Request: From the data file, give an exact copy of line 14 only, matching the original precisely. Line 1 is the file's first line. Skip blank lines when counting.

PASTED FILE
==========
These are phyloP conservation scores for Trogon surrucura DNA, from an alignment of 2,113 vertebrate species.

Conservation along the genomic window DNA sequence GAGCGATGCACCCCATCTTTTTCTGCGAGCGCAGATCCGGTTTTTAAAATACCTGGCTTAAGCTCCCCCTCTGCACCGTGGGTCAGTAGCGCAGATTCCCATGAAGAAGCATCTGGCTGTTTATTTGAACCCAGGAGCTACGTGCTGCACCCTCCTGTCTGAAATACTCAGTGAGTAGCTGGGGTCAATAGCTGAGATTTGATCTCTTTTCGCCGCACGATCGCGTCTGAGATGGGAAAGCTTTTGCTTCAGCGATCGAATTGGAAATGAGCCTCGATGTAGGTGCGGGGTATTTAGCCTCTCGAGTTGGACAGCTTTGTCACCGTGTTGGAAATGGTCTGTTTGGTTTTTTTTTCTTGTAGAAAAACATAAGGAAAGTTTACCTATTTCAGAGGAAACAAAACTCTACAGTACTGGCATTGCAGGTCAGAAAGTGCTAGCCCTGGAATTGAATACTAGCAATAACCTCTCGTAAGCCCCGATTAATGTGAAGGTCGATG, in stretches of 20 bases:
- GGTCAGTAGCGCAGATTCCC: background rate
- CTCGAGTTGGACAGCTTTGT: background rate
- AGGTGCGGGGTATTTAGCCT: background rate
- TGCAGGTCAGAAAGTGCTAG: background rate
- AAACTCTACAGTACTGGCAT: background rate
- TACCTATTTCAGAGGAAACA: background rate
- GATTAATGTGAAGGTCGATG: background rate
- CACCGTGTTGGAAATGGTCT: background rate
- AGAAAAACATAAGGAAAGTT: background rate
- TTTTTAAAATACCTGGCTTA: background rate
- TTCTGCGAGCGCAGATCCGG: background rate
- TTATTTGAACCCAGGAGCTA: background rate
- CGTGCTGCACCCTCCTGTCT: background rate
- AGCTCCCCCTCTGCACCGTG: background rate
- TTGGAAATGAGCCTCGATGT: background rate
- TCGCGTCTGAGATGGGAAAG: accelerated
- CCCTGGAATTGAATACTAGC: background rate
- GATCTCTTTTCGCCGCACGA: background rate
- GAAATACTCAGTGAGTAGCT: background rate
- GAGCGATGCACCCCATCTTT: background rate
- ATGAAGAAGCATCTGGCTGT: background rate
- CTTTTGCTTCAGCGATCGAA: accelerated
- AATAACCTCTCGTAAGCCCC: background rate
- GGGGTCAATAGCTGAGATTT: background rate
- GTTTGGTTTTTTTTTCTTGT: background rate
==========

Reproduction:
- TTATTTGAACCCAGGAGCTA: background rate